Working for a low-cost airline in the UK as cabin crew and really enjoying the job (although will start my PPL in October & hopefully embark on a piloting career sometime in the near future).
I personally don't find the job stressful really (unless getting into an argument with the customer). I agree that the pay is low in comparison to other jobs available to graduates such as myself but the reason I joined in the first place was because I loved aviation even before getting employed in the industry, and knew exactly what to expect.
I've done a few temporary office-based jobs in the past and NONE has been anywhere as exciting as flying for an airline. I can honestly say I enjoy the job 99% of the time, and love getting up & going to work. No day is ever the same; I have exactly the opposite of a 9-5 job, and a fantastic bunch of people who share my passion for flying (what else could I want?!)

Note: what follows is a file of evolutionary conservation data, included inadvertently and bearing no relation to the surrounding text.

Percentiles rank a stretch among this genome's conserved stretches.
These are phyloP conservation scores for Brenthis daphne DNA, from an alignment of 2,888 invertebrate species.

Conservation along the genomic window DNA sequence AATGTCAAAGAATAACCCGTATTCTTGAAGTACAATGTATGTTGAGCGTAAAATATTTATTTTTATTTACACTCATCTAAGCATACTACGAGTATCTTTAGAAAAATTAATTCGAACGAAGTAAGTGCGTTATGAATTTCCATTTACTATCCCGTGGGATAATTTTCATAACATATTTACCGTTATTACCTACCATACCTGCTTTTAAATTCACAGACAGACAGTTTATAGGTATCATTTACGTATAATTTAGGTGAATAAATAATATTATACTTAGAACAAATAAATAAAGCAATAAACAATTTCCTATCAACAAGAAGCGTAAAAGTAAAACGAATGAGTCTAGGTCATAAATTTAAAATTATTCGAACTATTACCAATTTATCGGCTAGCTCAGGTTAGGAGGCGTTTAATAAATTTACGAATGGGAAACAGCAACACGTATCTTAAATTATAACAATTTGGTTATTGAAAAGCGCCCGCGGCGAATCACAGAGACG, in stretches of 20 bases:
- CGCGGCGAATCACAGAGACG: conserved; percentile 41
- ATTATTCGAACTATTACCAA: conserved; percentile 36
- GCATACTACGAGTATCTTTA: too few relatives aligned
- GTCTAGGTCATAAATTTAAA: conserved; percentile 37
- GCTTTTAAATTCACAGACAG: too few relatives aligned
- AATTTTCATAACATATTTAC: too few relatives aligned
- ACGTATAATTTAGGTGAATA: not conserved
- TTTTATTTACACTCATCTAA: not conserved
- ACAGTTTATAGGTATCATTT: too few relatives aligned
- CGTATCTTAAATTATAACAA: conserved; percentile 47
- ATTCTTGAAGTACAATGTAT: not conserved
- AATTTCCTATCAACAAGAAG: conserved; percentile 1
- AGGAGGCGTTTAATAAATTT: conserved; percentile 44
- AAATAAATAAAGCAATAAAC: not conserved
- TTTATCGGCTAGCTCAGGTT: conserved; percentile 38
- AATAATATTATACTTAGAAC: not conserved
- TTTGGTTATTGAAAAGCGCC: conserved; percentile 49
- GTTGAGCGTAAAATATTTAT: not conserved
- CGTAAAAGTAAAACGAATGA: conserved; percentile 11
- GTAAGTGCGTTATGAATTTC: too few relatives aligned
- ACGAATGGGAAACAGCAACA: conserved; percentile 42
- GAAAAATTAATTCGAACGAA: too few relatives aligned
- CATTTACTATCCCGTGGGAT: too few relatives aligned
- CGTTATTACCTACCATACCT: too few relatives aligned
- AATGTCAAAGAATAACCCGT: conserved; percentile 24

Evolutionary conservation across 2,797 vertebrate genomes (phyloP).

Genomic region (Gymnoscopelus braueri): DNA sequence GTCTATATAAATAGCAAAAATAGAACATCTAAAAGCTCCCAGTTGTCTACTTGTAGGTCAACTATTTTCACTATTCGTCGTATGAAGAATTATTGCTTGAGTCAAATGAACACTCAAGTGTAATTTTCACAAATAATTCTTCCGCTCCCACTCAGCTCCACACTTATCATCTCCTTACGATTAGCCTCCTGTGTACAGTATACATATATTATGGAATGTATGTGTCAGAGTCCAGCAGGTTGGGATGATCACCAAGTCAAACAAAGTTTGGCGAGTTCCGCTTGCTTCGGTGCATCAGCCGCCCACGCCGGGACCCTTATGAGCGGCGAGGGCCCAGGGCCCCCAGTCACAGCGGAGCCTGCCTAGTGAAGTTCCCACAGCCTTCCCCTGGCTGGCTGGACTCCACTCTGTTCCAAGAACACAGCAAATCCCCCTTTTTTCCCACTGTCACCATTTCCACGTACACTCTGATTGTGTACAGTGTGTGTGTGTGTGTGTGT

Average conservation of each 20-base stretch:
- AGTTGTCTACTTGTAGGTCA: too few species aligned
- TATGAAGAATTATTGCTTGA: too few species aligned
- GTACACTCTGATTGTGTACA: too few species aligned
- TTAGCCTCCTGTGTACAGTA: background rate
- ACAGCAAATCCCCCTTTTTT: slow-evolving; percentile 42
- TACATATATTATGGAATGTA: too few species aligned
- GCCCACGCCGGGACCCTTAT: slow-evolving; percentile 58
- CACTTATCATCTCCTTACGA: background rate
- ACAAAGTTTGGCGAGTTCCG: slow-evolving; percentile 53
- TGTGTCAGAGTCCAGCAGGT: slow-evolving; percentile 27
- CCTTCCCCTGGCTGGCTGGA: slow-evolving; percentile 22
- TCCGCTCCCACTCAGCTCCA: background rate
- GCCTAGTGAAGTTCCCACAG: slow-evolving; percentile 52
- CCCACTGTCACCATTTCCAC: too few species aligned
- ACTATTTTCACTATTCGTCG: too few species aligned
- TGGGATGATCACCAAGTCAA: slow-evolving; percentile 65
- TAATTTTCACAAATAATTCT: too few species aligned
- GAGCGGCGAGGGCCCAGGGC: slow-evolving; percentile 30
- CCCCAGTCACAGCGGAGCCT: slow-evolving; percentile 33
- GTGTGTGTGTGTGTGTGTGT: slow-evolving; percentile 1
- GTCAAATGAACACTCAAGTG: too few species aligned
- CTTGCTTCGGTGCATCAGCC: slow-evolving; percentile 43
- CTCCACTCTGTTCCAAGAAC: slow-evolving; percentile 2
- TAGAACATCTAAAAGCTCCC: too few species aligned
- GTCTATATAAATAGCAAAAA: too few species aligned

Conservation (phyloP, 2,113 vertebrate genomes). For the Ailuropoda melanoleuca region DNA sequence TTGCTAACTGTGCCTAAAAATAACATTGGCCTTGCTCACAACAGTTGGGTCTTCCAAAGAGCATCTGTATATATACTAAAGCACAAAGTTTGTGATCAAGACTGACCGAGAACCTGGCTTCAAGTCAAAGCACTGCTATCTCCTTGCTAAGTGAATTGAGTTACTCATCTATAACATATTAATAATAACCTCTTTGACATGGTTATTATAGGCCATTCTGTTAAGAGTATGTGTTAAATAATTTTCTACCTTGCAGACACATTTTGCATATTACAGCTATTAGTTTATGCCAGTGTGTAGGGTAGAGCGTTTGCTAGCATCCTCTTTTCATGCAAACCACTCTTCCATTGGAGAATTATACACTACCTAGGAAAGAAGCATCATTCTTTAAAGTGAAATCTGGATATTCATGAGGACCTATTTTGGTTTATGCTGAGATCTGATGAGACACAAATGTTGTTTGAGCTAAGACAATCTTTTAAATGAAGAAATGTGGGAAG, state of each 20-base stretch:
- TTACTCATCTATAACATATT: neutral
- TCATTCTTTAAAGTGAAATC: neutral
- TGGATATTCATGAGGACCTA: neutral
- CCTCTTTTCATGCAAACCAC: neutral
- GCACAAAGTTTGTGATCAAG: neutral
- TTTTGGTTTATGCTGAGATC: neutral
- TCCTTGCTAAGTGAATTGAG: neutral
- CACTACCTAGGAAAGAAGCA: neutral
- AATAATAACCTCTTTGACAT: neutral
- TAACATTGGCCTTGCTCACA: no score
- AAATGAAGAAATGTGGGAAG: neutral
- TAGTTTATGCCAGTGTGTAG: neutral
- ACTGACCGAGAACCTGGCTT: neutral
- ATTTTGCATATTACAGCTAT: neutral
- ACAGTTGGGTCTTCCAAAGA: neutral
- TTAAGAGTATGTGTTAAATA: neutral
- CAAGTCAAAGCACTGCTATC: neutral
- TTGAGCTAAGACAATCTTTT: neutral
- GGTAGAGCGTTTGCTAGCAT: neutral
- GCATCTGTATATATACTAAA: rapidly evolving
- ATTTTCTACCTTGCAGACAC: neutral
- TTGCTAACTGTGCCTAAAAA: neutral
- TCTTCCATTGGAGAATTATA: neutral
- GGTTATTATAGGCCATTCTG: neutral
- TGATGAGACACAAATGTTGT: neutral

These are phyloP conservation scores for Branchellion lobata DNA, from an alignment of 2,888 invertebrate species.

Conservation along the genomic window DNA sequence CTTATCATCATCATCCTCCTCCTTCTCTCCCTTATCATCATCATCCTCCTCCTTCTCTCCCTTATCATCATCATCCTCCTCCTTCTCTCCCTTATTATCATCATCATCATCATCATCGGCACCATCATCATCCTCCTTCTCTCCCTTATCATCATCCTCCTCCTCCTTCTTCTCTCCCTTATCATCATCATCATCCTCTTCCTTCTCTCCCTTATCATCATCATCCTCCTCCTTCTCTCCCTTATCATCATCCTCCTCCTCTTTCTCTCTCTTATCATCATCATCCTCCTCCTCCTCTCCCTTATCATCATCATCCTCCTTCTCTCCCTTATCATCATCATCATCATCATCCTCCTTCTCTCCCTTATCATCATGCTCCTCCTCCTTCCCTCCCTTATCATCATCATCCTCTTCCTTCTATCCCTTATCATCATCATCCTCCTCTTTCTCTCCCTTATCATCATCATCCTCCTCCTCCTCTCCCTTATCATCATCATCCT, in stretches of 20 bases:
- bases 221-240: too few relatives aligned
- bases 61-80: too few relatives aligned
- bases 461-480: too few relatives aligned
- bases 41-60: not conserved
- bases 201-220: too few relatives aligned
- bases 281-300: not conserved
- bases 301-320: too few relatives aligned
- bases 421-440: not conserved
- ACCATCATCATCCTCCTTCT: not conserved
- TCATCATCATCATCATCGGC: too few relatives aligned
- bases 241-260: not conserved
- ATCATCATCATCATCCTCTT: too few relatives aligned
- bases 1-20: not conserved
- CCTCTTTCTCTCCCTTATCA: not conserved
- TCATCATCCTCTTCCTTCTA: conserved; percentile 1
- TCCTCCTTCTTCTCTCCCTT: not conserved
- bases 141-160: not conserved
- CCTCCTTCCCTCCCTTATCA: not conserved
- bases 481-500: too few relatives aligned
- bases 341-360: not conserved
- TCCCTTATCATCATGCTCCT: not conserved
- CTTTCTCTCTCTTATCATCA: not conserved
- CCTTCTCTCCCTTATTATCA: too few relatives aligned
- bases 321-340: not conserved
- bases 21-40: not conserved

I get to talk, joke & socialise with flightcrew (in the flightdeck, inflight) and also get to see some stunning views (sunset or sunrise, breaking through clouds) on a daily basis. I get layovers in Nice, as well as other European locations.
Do I see it as a long-term career? Personally, no. Do I see it as an experience to be enjoyed until the next opportunity comes along? You bet!
Again, and as others before have said, the aviation industry certainly isn't the most rewarding, from a salary point of view. The only reason I chose to work in a job that earns me about £5000 less than other jobs I qualify for is because I just love the world of aviation.
Now, after just 10 months working in my first airline, another 2 major UK airlines based at LHR (one of which, a 'flag carrier') have offered me a job, and nightsops in places as diverse as Moscow, Beirut and Addis Ababa beckon.
I reckon I'll stick around long enough to eat out in one of those places.
Goose29 From United States of America, joined Jun 2004, 41 posts, RR: 0
Reply 15, posted (10 years 11 months 1 week 1 day 3 hours ago) and read 21769 times: